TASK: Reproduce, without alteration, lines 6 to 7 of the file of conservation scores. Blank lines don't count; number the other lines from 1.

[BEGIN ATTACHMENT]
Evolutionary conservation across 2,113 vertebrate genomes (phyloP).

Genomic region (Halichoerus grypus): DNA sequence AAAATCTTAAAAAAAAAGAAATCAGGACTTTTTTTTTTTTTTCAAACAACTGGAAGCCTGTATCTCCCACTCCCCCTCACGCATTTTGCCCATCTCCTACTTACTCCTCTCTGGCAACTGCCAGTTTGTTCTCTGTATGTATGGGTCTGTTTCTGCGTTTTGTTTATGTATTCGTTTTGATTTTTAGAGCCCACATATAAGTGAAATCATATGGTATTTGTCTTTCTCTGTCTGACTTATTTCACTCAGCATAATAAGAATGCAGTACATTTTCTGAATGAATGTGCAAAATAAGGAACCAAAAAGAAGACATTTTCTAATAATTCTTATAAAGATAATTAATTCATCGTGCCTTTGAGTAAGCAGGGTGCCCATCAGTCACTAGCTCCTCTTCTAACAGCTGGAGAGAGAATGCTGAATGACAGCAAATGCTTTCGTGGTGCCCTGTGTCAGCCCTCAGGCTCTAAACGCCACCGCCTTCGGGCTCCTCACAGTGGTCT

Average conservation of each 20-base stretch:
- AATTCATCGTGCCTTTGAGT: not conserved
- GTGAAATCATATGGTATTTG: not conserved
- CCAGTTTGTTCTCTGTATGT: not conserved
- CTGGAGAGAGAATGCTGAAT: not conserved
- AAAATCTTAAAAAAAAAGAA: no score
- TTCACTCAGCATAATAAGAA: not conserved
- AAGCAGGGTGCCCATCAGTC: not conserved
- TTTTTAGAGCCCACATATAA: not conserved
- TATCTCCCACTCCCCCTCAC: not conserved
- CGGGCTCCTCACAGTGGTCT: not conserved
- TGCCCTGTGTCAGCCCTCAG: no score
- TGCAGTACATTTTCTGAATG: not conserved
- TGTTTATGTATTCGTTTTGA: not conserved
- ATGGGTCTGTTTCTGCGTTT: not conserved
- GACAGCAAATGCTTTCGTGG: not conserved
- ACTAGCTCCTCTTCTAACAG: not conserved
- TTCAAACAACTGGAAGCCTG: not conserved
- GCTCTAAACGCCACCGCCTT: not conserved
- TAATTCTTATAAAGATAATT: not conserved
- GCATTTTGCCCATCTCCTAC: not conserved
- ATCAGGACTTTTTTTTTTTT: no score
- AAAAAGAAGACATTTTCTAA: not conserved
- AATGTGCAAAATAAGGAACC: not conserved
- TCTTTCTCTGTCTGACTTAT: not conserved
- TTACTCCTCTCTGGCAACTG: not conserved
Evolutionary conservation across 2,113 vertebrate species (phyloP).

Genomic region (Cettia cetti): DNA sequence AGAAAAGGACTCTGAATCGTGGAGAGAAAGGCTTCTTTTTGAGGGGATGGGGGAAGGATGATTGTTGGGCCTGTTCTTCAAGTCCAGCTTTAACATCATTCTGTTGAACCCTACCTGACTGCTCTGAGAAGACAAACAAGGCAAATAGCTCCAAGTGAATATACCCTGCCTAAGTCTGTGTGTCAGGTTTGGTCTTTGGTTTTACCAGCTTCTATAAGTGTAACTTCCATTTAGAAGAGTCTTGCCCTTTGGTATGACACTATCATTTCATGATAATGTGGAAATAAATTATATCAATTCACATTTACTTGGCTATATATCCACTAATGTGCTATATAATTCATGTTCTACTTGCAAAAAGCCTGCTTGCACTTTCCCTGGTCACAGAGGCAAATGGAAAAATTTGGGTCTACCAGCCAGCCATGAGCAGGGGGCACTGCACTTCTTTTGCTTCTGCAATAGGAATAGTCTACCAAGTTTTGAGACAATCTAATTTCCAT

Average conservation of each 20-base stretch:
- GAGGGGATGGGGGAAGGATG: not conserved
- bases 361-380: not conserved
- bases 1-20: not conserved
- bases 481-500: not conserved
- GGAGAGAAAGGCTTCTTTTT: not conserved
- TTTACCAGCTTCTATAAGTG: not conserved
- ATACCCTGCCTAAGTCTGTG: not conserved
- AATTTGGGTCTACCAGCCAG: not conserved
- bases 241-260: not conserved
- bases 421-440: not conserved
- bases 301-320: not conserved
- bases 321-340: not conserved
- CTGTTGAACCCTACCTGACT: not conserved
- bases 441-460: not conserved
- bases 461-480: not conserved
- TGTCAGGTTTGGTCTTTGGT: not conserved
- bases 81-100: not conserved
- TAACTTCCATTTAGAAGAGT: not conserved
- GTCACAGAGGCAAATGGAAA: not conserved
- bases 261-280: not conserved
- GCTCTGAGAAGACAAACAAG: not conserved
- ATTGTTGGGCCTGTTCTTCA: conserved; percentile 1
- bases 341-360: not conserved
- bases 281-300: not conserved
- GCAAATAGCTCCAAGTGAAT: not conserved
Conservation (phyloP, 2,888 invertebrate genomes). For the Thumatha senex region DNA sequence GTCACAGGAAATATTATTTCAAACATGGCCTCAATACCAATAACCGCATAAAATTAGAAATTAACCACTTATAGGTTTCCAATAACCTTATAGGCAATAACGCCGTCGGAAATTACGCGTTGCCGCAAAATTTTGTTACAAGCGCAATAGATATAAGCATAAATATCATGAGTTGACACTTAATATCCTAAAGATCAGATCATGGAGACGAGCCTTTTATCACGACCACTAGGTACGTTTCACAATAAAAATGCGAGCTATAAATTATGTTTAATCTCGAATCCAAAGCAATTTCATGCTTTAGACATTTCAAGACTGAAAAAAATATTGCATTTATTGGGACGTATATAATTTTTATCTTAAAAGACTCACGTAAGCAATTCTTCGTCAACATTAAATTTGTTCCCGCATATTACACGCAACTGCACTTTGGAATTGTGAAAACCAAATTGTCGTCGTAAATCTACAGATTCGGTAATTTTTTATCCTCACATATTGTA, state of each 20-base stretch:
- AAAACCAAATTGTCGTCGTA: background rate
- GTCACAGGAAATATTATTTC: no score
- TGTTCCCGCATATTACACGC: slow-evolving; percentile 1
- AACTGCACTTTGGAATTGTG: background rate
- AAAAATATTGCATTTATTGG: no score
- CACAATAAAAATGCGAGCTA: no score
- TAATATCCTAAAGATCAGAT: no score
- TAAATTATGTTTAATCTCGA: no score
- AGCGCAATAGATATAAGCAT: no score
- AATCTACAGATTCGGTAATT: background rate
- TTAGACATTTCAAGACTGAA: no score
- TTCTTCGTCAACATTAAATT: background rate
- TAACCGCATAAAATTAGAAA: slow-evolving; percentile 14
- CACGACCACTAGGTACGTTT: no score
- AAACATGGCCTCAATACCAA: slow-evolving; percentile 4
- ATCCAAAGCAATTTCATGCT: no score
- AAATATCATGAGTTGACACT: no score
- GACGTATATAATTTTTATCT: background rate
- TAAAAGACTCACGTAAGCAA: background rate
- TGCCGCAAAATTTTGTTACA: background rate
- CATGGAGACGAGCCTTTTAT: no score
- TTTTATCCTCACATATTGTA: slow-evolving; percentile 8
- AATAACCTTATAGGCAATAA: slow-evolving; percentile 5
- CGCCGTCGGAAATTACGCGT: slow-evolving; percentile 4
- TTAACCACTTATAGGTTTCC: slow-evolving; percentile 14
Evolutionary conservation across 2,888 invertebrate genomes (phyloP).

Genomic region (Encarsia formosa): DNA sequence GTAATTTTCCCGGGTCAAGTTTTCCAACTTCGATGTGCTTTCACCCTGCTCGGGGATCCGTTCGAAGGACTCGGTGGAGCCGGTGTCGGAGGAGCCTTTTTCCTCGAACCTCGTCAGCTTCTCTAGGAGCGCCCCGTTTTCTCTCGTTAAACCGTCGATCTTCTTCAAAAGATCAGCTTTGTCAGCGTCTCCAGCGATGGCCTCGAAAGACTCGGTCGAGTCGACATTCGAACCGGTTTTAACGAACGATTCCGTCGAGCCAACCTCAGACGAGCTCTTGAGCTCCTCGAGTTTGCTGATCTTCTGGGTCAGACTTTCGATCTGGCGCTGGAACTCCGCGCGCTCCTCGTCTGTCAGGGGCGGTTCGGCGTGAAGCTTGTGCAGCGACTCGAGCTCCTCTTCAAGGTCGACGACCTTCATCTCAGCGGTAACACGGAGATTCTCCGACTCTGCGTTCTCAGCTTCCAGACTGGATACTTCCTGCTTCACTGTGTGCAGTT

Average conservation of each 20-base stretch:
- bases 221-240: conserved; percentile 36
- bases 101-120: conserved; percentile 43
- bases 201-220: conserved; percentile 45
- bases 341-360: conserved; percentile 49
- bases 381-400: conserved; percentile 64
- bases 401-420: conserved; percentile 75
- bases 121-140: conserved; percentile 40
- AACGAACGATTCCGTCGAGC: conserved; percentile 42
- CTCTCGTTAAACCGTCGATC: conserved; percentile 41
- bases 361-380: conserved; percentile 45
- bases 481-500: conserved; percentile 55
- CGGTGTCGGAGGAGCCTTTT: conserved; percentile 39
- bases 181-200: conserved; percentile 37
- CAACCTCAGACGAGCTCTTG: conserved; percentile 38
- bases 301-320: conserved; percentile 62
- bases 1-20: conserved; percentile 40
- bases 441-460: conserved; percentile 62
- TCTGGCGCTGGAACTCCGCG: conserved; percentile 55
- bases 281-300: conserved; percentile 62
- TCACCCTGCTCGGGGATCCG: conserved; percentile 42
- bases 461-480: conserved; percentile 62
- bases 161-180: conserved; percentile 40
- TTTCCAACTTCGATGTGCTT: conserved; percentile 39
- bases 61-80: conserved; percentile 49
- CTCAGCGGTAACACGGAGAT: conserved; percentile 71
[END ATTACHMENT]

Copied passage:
- CCAGTTTGTTCTCTGTATGT: not conserved
- CTGGAGAGAGAATGCTGAAT: not conserved